Nissan Energy has remained coy over its future in the UK energy market, but said its recent launch of domestic solar systems will “complete the puzzle” as it mulls further partnerships in the energy space.
Speaking to Clean Energy News, Francisco Carranza Sierra, managing director at Nissan Energy, said the solar launch fed into the firm’s vision of developing a “sustainable ecosystem” that incorporated homes and buildings as well as cars.
“We started with the car, then moved to the energy storage solution for homes and buildings, and now it made sense for us to go a step beyond and try to explore solar and home energy management systems,” he said, adding that the solar launch was Nissan’s attempt to “complete the puzzle”.
By installing small-scale generation and energy storage systems en masse, it opens up the possibility for Nissan to aggregate the total capacity in a similar fashion to the likes of Germany’s Sonnen and the UK’s Moixa.
Carranza Sierra said the practice was on Nissan’s radar, insisting that it would be an extension of the vehicle-to-grid model it is launching.
“The system just optimises the use, always respecting the preferences of the owner obviously. We believe it would bring much more value to society if the systems are somehow integrated into a wider solution, rather than being independently managed,” he said.
The launch was also given further context with Carranza Sierra pulling Nissan’s overall energy model into discussion. It has partnered with UK solar specialist Solarcentury for its PV launch, building onto existing energy-related partnerships with the likes of Enel, Eaton and UK supplier OVO Energy.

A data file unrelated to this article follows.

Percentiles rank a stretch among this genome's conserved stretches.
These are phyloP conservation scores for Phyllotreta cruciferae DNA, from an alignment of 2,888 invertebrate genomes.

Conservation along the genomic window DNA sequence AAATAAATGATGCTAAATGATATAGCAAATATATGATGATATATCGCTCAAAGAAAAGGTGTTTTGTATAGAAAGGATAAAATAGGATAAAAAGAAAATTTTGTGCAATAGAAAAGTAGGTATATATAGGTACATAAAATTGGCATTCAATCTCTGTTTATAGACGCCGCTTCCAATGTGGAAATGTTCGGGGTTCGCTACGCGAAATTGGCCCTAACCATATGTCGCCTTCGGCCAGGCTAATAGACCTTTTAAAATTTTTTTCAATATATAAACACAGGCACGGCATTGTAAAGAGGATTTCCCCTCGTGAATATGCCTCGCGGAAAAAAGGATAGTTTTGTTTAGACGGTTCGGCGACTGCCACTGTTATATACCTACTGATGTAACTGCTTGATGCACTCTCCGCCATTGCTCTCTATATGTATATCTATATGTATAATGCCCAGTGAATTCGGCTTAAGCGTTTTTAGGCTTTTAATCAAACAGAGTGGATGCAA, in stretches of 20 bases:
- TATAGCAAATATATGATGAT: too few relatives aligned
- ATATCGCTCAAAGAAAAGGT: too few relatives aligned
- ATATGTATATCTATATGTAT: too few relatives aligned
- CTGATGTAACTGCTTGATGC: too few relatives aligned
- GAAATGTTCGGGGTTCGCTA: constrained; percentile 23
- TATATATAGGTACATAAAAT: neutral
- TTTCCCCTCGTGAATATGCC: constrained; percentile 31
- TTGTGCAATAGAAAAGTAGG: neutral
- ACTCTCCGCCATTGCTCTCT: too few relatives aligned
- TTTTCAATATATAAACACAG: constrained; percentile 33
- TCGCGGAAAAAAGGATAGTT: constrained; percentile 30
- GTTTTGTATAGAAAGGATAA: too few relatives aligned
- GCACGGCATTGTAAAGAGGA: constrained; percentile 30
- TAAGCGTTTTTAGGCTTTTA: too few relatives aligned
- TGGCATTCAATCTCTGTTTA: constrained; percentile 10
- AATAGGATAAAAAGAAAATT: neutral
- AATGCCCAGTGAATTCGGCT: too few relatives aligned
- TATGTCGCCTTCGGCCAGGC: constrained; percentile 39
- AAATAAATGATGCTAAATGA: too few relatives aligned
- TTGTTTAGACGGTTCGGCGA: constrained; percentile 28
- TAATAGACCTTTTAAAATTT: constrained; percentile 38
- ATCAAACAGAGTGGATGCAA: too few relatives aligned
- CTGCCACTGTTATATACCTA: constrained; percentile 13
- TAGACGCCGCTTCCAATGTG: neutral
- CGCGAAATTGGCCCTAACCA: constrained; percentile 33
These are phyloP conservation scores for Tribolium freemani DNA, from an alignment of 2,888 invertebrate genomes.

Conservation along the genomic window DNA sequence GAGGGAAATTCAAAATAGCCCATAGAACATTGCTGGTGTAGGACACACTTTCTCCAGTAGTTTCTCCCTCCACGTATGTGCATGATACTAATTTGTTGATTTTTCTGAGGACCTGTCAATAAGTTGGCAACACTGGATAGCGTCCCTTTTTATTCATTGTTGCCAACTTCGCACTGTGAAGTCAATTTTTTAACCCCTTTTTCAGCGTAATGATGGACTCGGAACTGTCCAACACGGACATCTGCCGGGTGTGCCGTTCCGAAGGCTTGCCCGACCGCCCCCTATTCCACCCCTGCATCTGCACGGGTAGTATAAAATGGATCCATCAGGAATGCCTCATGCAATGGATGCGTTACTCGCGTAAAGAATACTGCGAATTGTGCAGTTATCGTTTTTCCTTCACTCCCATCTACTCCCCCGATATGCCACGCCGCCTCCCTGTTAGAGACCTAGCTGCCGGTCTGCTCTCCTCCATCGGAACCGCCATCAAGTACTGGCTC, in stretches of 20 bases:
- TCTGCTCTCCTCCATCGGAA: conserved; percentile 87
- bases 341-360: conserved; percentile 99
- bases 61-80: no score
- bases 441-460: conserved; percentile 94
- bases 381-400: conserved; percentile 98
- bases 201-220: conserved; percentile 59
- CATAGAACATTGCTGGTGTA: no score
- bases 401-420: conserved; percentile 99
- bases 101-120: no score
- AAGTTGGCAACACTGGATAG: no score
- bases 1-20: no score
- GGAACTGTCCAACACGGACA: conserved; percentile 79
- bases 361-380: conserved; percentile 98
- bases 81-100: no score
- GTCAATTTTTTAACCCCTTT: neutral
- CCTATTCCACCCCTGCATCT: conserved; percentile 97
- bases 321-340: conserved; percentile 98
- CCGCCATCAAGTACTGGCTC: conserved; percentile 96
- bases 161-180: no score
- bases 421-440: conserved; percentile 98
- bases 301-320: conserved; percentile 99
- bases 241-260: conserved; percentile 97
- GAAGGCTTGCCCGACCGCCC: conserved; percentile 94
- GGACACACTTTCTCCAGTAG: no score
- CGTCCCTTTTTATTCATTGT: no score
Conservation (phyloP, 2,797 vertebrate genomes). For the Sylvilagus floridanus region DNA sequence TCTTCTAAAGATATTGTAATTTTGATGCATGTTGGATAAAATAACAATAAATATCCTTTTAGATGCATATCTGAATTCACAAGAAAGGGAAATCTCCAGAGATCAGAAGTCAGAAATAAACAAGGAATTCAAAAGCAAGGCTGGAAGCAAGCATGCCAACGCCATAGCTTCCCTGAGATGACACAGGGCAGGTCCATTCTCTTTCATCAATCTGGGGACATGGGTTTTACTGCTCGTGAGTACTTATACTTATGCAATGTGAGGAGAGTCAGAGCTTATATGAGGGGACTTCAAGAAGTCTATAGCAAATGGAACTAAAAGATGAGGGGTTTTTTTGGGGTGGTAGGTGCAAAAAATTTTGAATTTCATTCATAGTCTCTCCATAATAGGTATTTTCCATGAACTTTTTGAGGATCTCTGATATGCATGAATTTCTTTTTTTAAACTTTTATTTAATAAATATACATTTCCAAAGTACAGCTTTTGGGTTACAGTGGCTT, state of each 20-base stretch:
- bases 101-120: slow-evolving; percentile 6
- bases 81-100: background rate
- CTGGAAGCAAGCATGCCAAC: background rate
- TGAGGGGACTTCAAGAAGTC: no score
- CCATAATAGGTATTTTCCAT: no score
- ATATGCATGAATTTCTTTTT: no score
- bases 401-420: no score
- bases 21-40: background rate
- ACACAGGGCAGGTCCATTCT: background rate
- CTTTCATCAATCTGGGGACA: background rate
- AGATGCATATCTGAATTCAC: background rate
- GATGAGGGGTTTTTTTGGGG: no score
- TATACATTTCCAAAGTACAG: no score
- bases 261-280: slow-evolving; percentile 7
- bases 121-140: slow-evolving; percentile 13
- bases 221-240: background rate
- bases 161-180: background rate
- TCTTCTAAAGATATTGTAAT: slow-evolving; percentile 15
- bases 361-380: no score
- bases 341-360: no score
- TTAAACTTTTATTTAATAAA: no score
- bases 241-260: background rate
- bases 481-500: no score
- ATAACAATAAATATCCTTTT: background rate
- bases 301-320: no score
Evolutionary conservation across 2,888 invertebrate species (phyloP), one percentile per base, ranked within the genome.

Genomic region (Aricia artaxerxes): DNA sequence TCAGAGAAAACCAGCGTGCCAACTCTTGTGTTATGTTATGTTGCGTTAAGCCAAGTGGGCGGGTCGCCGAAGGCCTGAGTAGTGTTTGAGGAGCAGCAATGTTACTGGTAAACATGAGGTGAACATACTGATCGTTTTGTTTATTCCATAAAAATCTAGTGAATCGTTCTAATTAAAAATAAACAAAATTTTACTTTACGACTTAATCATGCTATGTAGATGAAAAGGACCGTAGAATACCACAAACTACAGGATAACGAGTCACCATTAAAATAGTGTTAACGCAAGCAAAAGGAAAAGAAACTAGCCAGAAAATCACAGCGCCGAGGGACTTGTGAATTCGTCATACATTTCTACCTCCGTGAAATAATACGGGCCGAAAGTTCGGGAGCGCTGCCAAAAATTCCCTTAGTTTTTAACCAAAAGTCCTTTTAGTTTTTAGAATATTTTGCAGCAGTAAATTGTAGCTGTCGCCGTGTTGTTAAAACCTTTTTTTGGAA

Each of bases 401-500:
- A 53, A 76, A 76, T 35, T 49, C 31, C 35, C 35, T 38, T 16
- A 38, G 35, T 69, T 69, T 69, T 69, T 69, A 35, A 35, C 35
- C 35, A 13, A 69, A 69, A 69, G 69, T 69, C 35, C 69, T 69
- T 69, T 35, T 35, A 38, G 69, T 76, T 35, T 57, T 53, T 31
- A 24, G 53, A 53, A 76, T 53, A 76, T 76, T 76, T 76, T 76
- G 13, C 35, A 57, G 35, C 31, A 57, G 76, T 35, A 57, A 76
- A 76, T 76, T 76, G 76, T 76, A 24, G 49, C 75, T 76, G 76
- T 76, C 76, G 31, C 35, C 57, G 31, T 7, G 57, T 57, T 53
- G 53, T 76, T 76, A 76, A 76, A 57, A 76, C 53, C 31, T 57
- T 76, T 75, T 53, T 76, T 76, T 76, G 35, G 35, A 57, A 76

Carranza Sierra said it was important for Nissan, with its background predominantly in car manufacturing, to back up its sustainable energy vision with other expertise.
“It’s not from one day to another that you can move to a totally different industry if you go alone. We believe in the partnership approach and we will continue doing that. We have partners already with a few energy companies in the past, we’re going to keep doing that,” he said.
However Carranza Sierra was coy on the possibility of Nissan entering the UK’s supply market in its own right, stating: “It’s probably too early to say, but you never know.”
“We’ll keep exploring and our vision is powering the society with energy that comes from renewables and we’ll see what comes in the future,” he added.
Discussion surrounding possible new entrants to the UK’s power supply market has intensified in recent months with a number of experts insisting that diversification of the market in such a fashion is inevitable.
Ofgem chief executive Dermot Nolan hammered the point home during his keynote speech to the Energy UK annual conference last October, warning traditional utilities that new entrants could render them “redundant”.